Bringing Engine No. 2 Home

To run, maintain and protect a town, taxpayers buy all sorts of vehicles: dump trucks, police cruisers and backhoes, among others.

Yet whatever loyal and lengthy service any of them render, they won’t begin to attract the affection inspired by a fire engine.

More so than any other town vehicle, a fire engine is linked directly to the saving of lives and property. With its siren wailing and lights flashing, an engine speeding down town roads and streets to a fire sparks immediate and prompt attention.

When the fire is extinguished and the truck returns to the station, firefighters check over, clean and polish the engine. For these trucks often are as beautiful as they are useful, the acknowledged stars of any town’s patriotic parade.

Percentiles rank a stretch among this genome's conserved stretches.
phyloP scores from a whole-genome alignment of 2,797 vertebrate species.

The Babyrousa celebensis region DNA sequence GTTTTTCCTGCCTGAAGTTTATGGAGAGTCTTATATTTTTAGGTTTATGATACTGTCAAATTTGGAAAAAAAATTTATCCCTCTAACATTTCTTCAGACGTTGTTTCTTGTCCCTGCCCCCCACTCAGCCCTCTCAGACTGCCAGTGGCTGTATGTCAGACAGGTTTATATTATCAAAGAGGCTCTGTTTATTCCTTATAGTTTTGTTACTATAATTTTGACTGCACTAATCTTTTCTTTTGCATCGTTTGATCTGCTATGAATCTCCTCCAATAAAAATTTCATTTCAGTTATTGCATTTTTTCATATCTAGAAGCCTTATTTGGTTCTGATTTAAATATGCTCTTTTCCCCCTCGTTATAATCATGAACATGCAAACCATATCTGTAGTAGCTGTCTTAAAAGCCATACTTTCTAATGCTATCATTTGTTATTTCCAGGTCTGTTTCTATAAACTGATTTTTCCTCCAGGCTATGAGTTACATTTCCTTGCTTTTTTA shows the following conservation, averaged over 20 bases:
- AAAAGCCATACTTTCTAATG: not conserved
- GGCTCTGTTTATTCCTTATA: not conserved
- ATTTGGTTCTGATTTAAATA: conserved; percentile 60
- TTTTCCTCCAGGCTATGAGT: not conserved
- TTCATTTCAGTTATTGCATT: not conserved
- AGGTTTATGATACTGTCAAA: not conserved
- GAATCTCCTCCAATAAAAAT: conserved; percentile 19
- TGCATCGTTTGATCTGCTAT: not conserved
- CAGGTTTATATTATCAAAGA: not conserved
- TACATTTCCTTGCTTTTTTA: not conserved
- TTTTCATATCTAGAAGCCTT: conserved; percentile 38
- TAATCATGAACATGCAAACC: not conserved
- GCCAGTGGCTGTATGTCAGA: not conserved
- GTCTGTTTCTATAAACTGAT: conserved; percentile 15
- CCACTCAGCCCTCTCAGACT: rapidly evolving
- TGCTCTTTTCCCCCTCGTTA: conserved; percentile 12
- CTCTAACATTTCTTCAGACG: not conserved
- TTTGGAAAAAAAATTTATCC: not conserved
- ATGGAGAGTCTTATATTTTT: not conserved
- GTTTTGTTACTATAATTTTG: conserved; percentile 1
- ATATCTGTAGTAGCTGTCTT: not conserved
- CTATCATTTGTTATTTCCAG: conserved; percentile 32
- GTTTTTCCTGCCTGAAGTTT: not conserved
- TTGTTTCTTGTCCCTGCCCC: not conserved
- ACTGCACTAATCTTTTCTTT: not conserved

Members of the Oak Bluffs Firemen’s Civic Association now have embarked on a mission to bring one of the Island’s first fire trucks back to the Vineyard.

Engine No. 2, which replaced a horse-drawn pumper, fought many fires in Oak Bluffs, including the 1946 blaze that destroyed the Metropolitan Hotel on Circuit avenue and the 1949 fire that badly damaged the town’s school.

In 1956, the town sold the engine. In the decades since, the truck has wandered from place to place in New England, at one point falling into serious disrepair before being restored by a fire truck enthusiast.

Association members currently are working with the truck’s current owner, Bob DiPoli of Medfield, to buy Engine No. 2 and bring the truck back to Oak Bluffs as the centerpiece of a new fire museum. Mr. DiPoli has agreed to sell the engine to the association at a third of a price that the truck commands.

Returning Engine No. 2 to Oak Bluffs is a worthy endeavor, a tribute not only to a faithful fire truck but to the firefighters who served on her over the years, people like former selectman Anthony (Tubby) Rebello and Dick Morris. Firefighters selflessly place themselves in harm’s way to save others and Engine No. 2 is a shining memorial to their service.